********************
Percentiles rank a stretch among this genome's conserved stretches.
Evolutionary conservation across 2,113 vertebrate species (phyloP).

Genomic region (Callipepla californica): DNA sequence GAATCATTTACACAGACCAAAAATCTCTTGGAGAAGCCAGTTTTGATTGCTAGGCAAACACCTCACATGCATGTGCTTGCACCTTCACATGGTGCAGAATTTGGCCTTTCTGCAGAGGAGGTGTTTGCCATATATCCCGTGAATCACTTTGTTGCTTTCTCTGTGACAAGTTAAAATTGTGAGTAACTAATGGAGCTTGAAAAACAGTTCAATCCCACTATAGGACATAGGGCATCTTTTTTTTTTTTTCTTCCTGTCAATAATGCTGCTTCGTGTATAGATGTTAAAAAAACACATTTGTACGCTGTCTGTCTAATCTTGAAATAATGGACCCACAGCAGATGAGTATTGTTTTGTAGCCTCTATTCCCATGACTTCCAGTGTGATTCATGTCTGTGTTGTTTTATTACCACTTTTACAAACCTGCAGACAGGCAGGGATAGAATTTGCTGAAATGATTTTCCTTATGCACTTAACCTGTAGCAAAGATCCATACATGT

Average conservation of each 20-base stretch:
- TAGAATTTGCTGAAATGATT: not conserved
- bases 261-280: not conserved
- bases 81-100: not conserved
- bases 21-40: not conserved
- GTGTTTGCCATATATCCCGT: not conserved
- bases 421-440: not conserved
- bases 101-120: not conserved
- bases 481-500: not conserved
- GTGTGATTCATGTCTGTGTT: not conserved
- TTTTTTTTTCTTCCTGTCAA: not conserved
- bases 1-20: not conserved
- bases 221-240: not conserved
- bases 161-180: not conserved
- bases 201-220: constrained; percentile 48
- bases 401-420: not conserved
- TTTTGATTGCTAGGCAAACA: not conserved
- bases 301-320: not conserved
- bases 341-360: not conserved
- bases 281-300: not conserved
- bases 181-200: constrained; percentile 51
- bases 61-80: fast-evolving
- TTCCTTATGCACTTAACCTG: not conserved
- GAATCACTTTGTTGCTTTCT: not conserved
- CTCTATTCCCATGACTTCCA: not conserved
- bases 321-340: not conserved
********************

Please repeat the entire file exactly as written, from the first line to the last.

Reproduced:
Percentiles rank a stretch among this genome's conserved stretches.
Evolutionary conservation across 2,113 vertebrate species (phyloP).

Genomic region (Callipepla californica): DNA sequence GAATCATTTACACAGACCAAAAATCTCTTGGAGAAGCCAGTTTTGATTGCTAGGCAAACACCTCACATGCATGTGCTTGCACCTTCACATGGTGCAGAATTTGGCCTTTCTGCAGAGGAGGTGTTTGCCATATATCCCGTGAATCACTTTGTTGCTTTCTCTGTGACAAGTTAAAATTGTGAGTAACTAATGGAGCTTGAAAAACAGTTCAATCCCACTATAGGACATAGGGCATCTTTTTTTTTTTTTCTTCCTGTCAATAATGCTGCTTCGTGTATAGATGTTAAAAAAACACATTTGTACGCTGTCTGTCTAATCTTGAAATAATGGACCCACAGCAGATGAGTATTGTTTTGTAGCCTCTATTCCCATGACTTCCAGTGTGATTCATGTCTGTGTTGTTTTATTACCACTTTTACAAACCTGCAGACAGGCAGGGATAGAATTTGCTGAAATGATTTTCCTTATGCACTTAACCTGTAGCAAAGATCCATACATGT

Average conservation of each 20-base stretch:
- TAGAATTTGCTGAAATGATT: not conserved
- bases 261-280: not conserved
- bases 81-100: not conserved
- bases 21-40: not conserved
- GTGTTTGCCATATATCCCGT: not conserved
- bases 421-440: not conserved
- bases 101-120: not conserved
- bases 481-500: not conserved
- GTGTGATTCATGTCTGTGTT: not conserved
- TTTTTTTTTCTTCCTGTCAA: not conserved
- bases 1-20: not conserved
- bases 221-240: not conserved
- bases 161-180: not conserved
- bases 201-220: constrained; percentile 48
- bases 401-420: not conserved
- TTTTGATTGCTAGGCAAACA: not conserved
- bases 301-320: not conserved
- bases 341-360: not conserved
- bases 281-300: not conserved
- bases 181-200: constrained; percentile 51
- bases 61-80: fast-evolving
- TTCCTTATGCACTTAACCTG: not conserved
- GAATCACTTTGTTGCTTTCT: not conserved
- CTCTATTCCCATGACTTCCA: not conserved
- bases 321-340: not conserved